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Yelp Claims Google Broke Promise to Antitrust Regulators

Nitasha Tiku

Yelp is accusing Google, its longtime rival in local search, of scraping photographs of local businesses from Yelp and other sites for use in Google search results, violating promises that Google made in 2012 as part of a settlement to end a Federal Trade Commission investigation.

In a letter to FTC Chair Maureen Ohlhausen, Yelp urges the agency to “take action and remedy these violations.” The author of the letter, Yelp’s vice president of global public policy Luther Lowe, says the FTC should reopen its investigation of Google’s business practices.

As part of the 2012 agreement, operators of other websites can opt out of having content such as photos or user-generated reviews scraped by Google for its own services, such as Shopping or Google+ Local. Yelp opted out and says that Google agreed to stop scraping Yelp content even before the formal agreement, in response to a cease-and-desist request to Google in July 2011.

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Yelp suspected Google had resumed scraping after the owner of a North Carolina gym told Yelp that an image from a Yelp listing for another gym was showing up as its Google business listing. Yelp set up a test to see if Google was pulling images from its servers. Yelp says it found Google pulled almost 386,000 images from Yelp in an hour, and then used some of the photos in business listings in Google Maps. Yelp says it searched Google for 150 of those businesses and found that a Yelp photo was a lead image in Google’s Local OneBox—which shows a business’s location, phone number, and reviews—in 111 cases.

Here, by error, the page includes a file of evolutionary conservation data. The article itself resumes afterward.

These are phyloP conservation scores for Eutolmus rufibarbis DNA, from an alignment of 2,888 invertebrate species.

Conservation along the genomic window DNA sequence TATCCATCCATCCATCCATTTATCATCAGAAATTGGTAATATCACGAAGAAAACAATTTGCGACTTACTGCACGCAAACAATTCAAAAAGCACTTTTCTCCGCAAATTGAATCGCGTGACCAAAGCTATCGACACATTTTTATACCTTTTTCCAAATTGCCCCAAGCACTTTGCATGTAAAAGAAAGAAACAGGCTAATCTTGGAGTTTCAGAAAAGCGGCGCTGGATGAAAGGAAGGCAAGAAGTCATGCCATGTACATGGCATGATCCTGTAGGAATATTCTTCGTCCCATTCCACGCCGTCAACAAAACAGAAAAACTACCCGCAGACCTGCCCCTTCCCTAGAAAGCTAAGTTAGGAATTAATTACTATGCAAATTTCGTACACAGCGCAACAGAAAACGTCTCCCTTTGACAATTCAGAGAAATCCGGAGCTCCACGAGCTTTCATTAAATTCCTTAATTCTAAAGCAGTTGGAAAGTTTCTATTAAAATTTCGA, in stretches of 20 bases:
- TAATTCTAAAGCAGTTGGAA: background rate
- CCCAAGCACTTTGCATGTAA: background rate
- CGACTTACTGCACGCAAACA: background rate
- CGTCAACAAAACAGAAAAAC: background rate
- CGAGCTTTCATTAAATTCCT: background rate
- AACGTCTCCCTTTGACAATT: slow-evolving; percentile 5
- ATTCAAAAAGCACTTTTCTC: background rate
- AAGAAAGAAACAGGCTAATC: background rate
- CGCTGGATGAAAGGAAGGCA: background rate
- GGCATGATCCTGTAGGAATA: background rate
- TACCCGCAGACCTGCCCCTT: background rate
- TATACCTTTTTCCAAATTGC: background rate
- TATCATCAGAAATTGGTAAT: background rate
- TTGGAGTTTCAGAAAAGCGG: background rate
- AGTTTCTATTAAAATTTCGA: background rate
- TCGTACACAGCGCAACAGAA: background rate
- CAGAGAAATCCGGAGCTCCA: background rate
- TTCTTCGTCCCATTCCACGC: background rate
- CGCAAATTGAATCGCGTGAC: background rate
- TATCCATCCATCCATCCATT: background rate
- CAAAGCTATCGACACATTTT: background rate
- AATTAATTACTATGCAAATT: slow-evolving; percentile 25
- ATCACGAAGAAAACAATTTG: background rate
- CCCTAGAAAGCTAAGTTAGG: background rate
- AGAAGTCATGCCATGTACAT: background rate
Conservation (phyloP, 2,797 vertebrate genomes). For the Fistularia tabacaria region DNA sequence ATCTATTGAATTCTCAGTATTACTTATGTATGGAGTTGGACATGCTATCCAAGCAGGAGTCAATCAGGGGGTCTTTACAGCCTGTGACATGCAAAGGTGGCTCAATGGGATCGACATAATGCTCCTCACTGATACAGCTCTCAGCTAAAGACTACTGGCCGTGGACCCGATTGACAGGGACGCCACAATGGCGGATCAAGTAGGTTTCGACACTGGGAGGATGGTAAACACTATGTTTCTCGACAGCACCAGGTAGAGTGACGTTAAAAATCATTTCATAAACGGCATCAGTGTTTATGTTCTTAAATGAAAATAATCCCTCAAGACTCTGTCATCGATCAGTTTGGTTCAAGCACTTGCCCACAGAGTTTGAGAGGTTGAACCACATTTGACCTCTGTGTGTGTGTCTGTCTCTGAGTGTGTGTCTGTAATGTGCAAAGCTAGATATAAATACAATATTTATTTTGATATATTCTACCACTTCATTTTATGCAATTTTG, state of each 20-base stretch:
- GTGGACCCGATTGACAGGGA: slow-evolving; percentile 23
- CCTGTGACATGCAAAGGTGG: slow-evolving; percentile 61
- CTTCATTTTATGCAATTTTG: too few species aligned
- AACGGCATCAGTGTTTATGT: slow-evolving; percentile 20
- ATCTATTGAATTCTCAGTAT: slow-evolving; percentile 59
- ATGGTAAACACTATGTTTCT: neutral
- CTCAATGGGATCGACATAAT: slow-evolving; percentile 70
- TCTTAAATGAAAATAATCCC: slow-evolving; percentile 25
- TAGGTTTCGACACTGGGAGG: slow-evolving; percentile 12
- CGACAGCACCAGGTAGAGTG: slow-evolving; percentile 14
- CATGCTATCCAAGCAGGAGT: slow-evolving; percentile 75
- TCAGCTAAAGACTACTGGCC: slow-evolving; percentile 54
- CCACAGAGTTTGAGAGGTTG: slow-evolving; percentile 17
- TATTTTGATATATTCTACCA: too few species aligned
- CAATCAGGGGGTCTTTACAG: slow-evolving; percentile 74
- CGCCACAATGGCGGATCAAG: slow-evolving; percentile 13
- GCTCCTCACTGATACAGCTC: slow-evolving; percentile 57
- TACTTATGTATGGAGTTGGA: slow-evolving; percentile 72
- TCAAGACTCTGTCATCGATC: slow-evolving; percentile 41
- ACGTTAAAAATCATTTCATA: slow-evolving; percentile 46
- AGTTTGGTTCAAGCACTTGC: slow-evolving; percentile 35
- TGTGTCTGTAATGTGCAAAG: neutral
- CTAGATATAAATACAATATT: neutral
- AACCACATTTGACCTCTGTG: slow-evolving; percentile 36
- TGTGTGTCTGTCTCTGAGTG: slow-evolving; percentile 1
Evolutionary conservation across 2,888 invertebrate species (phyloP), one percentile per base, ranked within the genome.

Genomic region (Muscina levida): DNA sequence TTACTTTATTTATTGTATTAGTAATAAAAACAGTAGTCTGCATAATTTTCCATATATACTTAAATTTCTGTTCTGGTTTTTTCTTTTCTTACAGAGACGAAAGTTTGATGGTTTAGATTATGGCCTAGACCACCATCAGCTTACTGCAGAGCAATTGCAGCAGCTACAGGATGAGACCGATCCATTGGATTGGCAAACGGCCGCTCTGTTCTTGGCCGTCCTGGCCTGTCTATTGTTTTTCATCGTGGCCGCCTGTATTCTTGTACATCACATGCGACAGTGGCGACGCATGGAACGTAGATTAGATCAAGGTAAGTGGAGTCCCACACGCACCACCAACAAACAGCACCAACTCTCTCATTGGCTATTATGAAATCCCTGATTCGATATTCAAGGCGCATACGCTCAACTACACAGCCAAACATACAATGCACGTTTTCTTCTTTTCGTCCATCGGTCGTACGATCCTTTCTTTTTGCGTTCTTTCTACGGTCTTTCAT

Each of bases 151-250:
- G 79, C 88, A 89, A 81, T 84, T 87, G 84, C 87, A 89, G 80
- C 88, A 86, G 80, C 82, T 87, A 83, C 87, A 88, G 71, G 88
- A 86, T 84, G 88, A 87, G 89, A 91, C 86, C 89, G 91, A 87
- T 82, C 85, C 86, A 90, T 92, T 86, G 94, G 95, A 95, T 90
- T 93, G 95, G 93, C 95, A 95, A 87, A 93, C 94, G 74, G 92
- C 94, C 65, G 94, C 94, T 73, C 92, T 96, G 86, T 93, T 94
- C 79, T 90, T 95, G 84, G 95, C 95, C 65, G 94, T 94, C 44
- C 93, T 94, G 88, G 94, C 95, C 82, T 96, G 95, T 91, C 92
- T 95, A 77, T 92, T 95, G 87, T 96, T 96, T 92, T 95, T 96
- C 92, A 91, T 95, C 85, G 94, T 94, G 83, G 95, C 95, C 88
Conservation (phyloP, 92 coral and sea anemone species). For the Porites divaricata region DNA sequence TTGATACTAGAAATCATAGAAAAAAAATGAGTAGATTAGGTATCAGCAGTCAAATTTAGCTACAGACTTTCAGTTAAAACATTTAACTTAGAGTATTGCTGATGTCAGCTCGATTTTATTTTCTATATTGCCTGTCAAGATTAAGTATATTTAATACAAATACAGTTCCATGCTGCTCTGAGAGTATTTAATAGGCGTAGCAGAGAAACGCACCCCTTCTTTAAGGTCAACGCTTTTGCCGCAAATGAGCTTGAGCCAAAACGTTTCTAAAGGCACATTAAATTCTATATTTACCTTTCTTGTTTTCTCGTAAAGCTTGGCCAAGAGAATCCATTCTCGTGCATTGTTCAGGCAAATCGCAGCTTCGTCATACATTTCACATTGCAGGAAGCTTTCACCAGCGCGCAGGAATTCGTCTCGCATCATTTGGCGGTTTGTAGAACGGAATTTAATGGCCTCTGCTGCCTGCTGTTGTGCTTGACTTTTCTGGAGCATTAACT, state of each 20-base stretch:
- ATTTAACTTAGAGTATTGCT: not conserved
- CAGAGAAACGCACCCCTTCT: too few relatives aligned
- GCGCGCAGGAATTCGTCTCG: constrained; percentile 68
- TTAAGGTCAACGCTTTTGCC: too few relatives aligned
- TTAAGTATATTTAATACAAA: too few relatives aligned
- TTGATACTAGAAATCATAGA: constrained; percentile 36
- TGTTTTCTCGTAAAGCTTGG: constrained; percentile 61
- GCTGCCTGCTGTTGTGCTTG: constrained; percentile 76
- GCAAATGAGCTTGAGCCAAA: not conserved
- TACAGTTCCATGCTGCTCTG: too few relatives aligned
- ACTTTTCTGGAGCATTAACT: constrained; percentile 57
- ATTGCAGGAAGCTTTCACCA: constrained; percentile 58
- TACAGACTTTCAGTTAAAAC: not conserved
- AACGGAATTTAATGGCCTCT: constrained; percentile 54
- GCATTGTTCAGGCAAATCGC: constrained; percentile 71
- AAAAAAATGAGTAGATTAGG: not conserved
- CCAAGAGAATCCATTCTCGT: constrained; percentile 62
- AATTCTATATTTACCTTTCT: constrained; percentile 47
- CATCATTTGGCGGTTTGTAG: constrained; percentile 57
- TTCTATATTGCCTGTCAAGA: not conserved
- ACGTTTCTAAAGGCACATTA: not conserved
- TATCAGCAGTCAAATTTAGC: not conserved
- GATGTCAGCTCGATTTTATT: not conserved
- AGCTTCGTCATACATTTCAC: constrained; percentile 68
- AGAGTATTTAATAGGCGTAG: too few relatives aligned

Google says it did not intend to use Yelp’s images in the local search box and expects to remedy the situation in a couple of days. “For many years, we’ve been in regular contact with Yelp about product changes and how they appear in search results. This is the first time we’ve heard of Yelp’s complaint that images from their site may be appearing in the way they claim. If they’d have raised this concern with us, we would have immediately taken steps to look at the issue and update these results—as we’re doing now,” the company said in a statement.

Yelp argues that Google’s actions were more than a bug. “The scale of this image content scraping suggests this is not an unintended glitch, but a systematic contravention of Google’s commitments to the FTC,” Yelp said in the letter to the FTC.

Yelp’s letter arrived late Sunday, the day before Google appealed a €2.4 billion fine from the European Union for favoring its own products in search results. Yelp also sent the letter to the EU’s competition chief, as well as four members of Congress, and every state attorney general. The letter was earlier reported by The Wall Street Journal.

The FTC’s investigation, which lasted nearly two years, found that Google did not violate US antitrust statutes, an outcome that helped Google maintain its dominance in search. At the time, some FTC staff members argued that Google should face sanctions for arranging its online search results to draw traffic to its own services, the subject of the recent EU ruling.

Google’s promise to let third-party sites opt out of scraping was a five-year commitment that is scheduled to expire a couple days after Christmas. As part of the agreement, Google said that material violations of its commitments “would be actionable” by the FTC under Section 5 of the FTC Act, which governs unfair or deceptive acts or practices.